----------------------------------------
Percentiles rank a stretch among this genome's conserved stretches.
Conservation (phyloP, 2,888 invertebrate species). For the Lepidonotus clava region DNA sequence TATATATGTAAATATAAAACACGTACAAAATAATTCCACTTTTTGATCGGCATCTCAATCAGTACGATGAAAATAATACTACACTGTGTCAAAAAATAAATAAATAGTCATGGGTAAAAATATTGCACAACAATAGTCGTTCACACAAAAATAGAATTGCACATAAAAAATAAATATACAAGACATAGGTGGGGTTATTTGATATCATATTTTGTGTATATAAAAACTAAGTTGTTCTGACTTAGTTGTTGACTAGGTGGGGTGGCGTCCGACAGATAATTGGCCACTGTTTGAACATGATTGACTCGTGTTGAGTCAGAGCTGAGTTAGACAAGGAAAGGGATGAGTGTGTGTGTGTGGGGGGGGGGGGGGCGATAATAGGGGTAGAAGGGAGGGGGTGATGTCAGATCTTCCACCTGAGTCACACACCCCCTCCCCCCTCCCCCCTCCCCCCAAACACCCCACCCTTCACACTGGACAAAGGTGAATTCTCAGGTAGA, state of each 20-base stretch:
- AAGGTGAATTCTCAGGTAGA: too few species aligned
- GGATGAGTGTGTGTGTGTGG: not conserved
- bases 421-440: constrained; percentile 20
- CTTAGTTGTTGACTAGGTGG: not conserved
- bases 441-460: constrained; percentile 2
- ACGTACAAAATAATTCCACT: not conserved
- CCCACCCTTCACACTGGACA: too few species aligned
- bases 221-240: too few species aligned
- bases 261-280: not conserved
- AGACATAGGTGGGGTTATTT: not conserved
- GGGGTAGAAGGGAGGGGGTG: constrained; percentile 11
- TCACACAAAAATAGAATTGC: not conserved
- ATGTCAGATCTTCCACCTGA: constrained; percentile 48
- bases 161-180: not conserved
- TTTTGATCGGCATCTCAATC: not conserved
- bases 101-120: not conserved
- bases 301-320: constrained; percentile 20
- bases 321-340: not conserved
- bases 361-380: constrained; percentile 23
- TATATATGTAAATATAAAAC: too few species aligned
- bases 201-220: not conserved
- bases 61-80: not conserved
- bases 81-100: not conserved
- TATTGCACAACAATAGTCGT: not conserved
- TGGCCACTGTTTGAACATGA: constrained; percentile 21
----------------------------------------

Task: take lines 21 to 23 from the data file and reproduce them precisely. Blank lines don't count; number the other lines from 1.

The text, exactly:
- bases 361-380: constrained; percentile 23
- TATATATGTAAATATAAAAC: too few species aligned
- bases 201-220: not conserved